This paper is concerned with the problem of asynchronous filtering for discrete-time stochastic Markov jump systems with sensor nonlinearity. The sensor nonlinearity is assumed to occur randomly according to a stochastic variable satisfying the Bernoulli distribution. A sufficient condition is first given such that the resultant filtering error system, which is a kind of nonhomogeneous Markov jump system, is stochastically stable with a guaranteed performance index. Then the existence criterion of the desired asynchronous filter with piecewise homogeneous Markov chain is proposed in terms of a set of linear matrix inequalities. A numerical example is given to show the effectiveness and potential of the developed theoretical results.
This paper is concerned with event-triggered sampled-data consensus for distributed multi-agent systems with directed graph. A novel distributed event-triggered sampled-data transmission strategy is proposed, which allows the event-triggering condition to be intermittently examined at constant sampling instants. Based on this novel strategy, a sampled-data consensus control protocol is presented, with which the consensus of distributed multi-agent systems can be transformed into the stability of a system with a time-varying delay. Then, a sufficient condition on the consensus of the multi-agent system is derived. Correspondingly, a co-design algorithm for obtaining both the parameters of the distributed event-triggered transmission strategy and the consensus controller gain is proposed. Two numerical examples are given to show the effectiveness of the proposed method.
Whereas the upper bound lemma for matrix cross-product, introduced by and modified by , plays a key role in guiding various delay-dependent criteria for delayed systems, the Jensen inequality has become an alternative as a way of reducing the number of decision variables. It directly relaxes the integral term of quadratic quantities into the quadratic term of the integral quantities, resulting in a linear combination of positive functions weighted by the inverses of convex parameters. This paper suggests the lower bound lemma for such a combination, which achieves performance behavior identical to approaches based on the integral inequality lemma but with much less decision variables, comparable to those based on the Jensen inequality lemma.
This paper is concerned with the state estimation and sliding mode control problems for phase-type semi-Markovian jump systems. Using a supplementary variable technique and a plant transformation, a finite phase-type semi-Markov process has been transformed into a finite Markov chain, which is called its associated Markov chain. As a result, phase-type semi-Markovian jump systems can be equivalently expressed as its associated Markovian jump systems. A sliding surface is then constructed and a sliding mode controller is synthesized to ensure that the associated Markovian jump systems satisfy the reaching condition. Moreover, an observer-based sliding mode control problem is investigated. Sufficient conditions are established for the solvability of the desired observer. Two numerical examples are presented to show the effectiveness of the proposed design techniques.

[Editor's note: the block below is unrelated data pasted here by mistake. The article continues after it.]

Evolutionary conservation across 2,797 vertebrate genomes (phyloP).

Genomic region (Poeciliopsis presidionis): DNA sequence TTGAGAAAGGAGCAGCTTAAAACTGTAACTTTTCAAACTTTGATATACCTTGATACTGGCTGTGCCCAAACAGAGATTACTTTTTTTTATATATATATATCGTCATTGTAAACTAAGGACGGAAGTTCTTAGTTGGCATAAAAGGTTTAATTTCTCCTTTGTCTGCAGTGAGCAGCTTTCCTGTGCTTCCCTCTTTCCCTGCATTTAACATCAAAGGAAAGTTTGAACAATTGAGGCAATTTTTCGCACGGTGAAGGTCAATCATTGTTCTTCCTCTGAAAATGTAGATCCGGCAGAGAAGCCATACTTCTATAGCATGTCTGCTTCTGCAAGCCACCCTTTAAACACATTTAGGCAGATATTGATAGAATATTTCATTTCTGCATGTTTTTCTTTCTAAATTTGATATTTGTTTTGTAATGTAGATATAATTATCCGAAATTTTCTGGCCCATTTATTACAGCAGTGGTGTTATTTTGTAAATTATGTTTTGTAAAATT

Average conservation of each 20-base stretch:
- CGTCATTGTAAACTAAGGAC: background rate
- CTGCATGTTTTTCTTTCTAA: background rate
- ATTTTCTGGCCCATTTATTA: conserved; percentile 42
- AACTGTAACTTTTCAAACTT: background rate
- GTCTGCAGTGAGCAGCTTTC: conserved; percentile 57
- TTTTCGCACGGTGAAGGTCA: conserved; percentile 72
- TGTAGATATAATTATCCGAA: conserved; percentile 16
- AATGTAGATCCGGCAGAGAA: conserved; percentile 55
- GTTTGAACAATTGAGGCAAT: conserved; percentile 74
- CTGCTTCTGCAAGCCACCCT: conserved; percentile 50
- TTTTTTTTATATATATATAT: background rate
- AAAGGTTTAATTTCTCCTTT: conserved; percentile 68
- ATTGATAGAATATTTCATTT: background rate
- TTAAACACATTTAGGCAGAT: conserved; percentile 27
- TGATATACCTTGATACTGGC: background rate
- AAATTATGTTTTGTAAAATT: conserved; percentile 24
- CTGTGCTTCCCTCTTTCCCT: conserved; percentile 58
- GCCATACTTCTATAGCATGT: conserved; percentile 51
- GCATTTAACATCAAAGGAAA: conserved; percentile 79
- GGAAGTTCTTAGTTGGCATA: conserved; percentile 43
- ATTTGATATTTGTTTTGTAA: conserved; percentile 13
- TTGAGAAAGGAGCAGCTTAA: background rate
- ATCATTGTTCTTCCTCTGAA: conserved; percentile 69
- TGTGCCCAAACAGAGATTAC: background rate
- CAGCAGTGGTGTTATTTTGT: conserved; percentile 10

This paper is concerned with the problem of asynchronous l(2)-l(infinity) filtering for discrete-time stochastic Markov jump systems with sensor nonlinearity. The sensor nonlinearity is assumed to occur randomly according to a stochastic variable satisfying the Bernoulli distribution. A sufficient condition is first given such that the resultant filtering error system, which is a kind of nonhomogeneous Markov jump system, is stochastically stable with a guaranteed l(2)-l(infinity) performance index. Then the existence criterion of the desired asynchronous filter with piecewise homogeneous Markov chain is proposed in terms of a set of linear matrix inequalities. A numerical example is given to show the effectiveness and potential of the developed theoretical results. (C) 2013 Elsevier Ltd. All rights reserved.
Cyber-secure networked control is modeled, analyzed, and experimentally illustrated in this paper. An attack space defined by the adversary’s model knowledge, disclosure, and disruption resources is introduced. Adversaries constrained by these resources are modeled for a networked control system architecture. It is shown that attack scenarios corresponding to denial-of-service, replay, zero-dynamics, and bias injection attacks on linear time-invariant systems can be analyzed using this framework. Furthermore, the attack policy for each scenario is described and the attack’s impact is characterized using the concept of safe sets. An experimental setup based on a quadruple-tank process controlled over a wireless network is used to illustrate the attack scenarios, their consequences, and potential counter-measures.